Georgia View: The ABCs of Funding Education
Education – including funding and reform – has been a hot political topic as long as there have been teachers and politicians. In Georgia, passage of the Quality Basic Education Act (QBE) in 1985 was one of the first significant reform and funding acts – and its funding formula is still used today – 32 years later.
Passage of QBE was largely driven by a desire to equalize public education funding across the state. Prior to QBE, each school system received state allocations based on student headcount, without any adjustments for the ability of the local communities to contribute additional required funding or the fiscal condition of that system. Suburban and urban districts held a distinct advantage over their rural counterparts.
QBE sought to level the playing field with a complicated formula designed to ensure each system, no matter the local level of resources, could fund a Quality Basic Education.
Funding soared for public education under QBE during Georgia’s economic expansion decades of the 1980s, ’90s and early 2000s. But the deep and lasting recession brought steep cuts in state allocations ($166-million shy of full QBE funding in the last budget cycle and $7.8 billion since 2004) and a return of some of the concerns about funding disparities.
During his 2014 re-election campaign, a primary platform plank of Gov. Nathan Deal’s was a reconfiguration of the QBE funding formula. Deal made clear a desire that his lasting legacy be in public education, and he began an ill-fated effort to serve the starkest needs of students in repeatedly under- and non-performing schools and districts. Deal offered a state constitutional amendment to create what he called an Opportunity School District (OSD).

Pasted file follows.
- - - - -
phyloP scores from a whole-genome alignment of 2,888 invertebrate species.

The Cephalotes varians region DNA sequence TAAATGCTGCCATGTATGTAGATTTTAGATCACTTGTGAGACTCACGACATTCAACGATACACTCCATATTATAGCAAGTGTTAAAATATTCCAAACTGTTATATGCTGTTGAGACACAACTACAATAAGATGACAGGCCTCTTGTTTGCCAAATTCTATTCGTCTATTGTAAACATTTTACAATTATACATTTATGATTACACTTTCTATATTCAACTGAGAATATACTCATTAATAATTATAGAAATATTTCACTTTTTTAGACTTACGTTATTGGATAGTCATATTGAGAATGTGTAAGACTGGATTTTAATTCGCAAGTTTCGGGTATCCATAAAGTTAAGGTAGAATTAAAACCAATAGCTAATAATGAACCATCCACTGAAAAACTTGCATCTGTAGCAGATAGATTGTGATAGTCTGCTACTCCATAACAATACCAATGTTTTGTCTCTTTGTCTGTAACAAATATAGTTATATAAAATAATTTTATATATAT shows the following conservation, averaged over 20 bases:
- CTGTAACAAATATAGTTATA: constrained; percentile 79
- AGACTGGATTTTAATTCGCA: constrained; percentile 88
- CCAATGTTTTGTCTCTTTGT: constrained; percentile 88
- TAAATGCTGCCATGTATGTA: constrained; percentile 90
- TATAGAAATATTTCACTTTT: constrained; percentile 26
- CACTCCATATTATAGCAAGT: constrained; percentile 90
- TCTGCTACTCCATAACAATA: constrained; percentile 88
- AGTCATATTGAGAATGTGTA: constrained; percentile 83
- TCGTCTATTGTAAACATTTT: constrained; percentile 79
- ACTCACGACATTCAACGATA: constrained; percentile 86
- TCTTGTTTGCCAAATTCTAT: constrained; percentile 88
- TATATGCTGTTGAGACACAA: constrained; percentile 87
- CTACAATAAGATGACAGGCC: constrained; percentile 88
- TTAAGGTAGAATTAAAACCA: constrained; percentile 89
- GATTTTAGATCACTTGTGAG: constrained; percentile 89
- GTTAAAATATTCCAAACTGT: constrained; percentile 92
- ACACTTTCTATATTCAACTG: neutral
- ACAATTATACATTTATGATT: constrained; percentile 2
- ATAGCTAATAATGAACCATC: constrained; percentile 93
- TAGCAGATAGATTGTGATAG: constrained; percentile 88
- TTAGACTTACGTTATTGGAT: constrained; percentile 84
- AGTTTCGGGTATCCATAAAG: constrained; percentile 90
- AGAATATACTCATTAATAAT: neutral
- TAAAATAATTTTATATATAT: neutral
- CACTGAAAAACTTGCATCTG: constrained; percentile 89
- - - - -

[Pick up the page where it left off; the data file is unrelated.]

The OSD would have allowed a governor-appointed superintendent to take over chronically failing schools. The referendum on the OSD went to voters in November and was defeated.
Deal and OSD supporters failed to effectively make the case that the new OSD could operate with more flexibility and freedom from regulations than existing school system structures, in effect offering more local control than can be found in schools now. Opponents, including a surprisingly wide cross section of Republicans, positioned the OSD instead as a state take-over and money grab, versus a program to bring help or additional resources to failing schools.
Deal has since indicated that a new effort is coming to help the nearly 68,000 students still trapped in “chronically failing” schools. Noting current discussions in Washington, D.C., and other GOP-controlled state capitals, a likely possibility is a voucher system allowing parents to “spend” their scholar’s state allocation dollars at the school of their choice within their county or community.
This all comes at a time when federal spending on education is much less certain given the new Trump Administration partnered with a GOP Congress intent on balancing the budget.
Using conservative growth estimates, the governor is forecasting state revenues in the range of $24 billion, and education spending is expected to consume about $10 billion of that. That sounds like a lot of money, even with nearly 2 million students and 200,000 educators and administrators to pay for. Yet after delivering a 3 percent pay raise to state employees and teachers last year, Deal learned that many local systems chose not to use those funds in that fashion. Many mostly small-town districts used the funds to reduce teacher furloughs or fill budget holes.
At the very least, expect any reworked QBE in this year’s session to come with more funding strings and expressly allocated revenue streams and resources, which would shift control back to the state, a reversal of typical GOP rhetoric regarding the benefits of local control.
In early January, Deal said he wasn’t deterred by the failure of the Opportunity School District amendment, only that he intends for whatever measure comes out of this year’s session to focus on elementary schools – the majority of schools that were on the OSD list – and give the state more ways to hold administrators accountable.
School systems are the largest employer in many Georgia cities and counties, which makes the math and politics in these regions dicey. Bad policy or unintended consequences could leave a very damaged legacy. We hope the governor is eating his Wheaties every morning before heading back to school on this one.